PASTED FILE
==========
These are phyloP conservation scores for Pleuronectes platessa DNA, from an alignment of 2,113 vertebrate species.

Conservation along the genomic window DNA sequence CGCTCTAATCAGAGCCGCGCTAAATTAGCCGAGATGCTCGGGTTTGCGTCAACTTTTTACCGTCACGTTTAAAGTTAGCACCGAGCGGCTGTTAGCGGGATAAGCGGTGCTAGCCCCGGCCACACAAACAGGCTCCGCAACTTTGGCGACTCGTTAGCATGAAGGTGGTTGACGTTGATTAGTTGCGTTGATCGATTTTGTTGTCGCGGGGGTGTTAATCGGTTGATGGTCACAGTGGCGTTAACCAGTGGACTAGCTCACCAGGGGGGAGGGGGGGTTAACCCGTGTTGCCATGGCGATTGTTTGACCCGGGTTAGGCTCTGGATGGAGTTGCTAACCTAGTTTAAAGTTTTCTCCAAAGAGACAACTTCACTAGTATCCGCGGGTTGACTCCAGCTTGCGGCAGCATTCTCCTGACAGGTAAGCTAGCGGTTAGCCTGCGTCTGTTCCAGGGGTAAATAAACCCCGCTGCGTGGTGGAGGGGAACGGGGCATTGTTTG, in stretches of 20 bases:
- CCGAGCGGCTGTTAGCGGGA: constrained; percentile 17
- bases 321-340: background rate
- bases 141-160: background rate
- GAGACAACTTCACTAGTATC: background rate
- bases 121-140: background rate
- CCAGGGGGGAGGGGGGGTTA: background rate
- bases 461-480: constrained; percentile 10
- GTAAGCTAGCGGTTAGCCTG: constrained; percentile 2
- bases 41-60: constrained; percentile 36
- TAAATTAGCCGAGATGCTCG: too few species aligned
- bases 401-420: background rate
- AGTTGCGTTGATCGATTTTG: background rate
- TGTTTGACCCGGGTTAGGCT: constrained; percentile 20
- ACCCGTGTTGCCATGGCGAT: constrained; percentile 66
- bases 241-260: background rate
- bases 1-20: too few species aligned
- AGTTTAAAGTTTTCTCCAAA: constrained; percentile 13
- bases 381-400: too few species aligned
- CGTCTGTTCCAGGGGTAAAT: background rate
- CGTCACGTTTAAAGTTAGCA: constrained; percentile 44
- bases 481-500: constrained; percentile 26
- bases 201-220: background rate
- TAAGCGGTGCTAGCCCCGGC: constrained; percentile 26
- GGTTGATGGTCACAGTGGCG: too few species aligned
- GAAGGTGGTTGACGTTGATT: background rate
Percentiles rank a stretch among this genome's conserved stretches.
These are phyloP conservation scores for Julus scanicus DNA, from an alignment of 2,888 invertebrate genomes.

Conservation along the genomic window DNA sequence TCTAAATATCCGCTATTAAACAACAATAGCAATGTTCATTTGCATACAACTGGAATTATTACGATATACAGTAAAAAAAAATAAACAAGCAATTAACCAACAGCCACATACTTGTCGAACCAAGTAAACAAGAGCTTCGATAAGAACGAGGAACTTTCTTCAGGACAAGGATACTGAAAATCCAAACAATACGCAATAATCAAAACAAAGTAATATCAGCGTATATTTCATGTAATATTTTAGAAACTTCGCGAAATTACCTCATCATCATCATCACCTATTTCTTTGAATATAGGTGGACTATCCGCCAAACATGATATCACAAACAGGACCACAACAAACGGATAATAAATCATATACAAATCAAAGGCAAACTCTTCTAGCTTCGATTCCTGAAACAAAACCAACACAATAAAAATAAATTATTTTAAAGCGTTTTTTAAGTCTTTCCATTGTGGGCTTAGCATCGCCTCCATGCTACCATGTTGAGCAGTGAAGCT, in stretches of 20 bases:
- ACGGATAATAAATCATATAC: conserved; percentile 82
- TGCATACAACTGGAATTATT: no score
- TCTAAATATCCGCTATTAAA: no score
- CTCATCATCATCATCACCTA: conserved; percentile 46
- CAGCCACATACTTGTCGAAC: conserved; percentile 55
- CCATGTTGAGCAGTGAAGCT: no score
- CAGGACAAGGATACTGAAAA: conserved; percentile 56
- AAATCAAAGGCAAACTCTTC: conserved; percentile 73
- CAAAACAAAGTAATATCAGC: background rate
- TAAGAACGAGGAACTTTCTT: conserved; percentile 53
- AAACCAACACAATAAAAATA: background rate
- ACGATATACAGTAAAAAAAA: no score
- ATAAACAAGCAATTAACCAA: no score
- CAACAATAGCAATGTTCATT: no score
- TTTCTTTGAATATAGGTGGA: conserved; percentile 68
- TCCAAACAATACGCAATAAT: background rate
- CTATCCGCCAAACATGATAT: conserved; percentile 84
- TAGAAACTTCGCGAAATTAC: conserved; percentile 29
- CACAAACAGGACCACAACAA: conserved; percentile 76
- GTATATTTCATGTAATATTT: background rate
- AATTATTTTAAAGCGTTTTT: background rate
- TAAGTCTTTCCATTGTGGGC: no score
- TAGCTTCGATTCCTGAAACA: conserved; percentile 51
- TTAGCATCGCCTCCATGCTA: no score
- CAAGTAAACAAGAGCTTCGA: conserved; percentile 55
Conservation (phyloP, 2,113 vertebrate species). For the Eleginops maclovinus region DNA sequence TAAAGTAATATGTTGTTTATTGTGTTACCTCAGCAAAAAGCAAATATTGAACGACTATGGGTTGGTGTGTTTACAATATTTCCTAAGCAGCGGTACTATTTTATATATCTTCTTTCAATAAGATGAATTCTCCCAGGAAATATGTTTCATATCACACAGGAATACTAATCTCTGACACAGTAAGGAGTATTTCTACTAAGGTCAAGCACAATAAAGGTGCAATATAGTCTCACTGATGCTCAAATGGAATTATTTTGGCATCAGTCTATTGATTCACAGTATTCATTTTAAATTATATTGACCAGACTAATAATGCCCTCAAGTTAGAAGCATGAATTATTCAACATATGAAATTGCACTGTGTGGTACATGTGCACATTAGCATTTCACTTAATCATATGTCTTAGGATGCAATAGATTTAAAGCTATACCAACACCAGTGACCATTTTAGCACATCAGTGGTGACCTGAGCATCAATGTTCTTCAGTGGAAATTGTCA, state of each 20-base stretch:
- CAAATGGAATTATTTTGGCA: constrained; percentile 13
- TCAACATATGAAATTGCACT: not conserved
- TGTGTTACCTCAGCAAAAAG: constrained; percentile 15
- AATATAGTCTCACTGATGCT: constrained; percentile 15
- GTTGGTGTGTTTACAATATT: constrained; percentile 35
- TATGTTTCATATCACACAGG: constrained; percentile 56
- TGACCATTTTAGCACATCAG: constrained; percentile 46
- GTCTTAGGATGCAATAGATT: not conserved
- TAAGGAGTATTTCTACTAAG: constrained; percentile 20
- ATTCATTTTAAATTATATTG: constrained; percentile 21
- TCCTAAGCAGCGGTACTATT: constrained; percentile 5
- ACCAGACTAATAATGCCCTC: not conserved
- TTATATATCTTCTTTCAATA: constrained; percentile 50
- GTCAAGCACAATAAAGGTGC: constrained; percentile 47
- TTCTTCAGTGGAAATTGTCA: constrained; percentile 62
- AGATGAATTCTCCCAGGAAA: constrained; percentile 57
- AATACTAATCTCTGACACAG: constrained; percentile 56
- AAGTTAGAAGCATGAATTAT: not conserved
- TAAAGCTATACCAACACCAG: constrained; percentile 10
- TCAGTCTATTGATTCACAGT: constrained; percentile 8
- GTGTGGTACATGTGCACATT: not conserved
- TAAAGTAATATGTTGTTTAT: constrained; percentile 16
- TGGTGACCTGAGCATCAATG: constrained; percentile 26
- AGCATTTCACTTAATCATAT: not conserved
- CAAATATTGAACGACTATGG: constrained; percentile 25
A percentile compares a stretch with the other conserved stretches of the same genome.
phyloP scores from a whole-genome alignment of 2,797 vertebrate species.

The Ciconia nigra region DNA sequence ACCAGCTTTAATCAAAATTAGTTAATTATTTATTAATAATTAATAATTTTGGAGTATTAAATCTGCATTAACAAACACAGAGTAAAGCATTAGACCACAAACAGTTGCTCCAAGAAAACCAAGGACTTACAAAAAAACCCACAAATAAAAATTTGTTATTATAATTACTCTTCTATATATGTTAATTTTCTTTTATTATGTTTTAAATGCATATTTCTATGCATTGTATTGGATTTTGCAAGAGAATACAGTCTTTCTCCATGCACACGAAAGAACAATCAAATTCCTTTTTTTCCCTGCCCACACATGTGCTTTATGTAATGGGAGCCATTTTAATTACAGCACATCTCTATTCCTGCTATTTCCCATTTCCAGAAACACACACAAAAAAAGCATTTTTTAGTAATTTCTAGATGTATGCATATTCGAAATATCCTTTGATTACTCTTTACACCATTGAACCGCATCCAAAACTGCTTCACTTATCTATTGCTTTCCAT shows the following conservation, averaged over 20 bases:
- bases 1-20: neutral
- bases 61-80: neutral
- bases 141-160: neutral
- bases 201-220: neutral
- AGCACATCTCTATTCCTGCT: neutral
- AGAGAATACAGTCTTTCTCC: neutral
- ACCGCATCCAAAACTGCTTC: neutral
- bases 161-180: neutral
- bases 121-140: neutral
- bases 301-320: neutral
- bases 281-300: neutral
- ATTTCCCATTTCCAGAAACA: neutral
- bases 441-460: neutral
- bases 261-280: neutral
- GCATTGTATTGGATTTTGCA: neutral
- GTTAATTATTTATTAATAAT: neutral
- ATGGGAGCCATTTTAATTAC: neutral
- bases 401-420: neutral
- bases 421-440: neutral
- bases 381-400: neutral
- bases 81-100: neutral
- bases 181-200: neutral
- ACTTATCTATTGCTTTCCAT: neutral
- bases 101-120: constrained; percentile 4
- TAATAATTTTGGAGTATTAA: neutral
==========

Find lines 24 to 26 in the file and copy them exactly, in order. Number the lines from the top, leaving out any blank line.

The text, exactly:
- bases 201-220: background rate
- TAAGCGGTGCTAGCCCCGGC: constrained; percentile 26
- GGTTGATGGTCACAGTGGCG: too few species aligned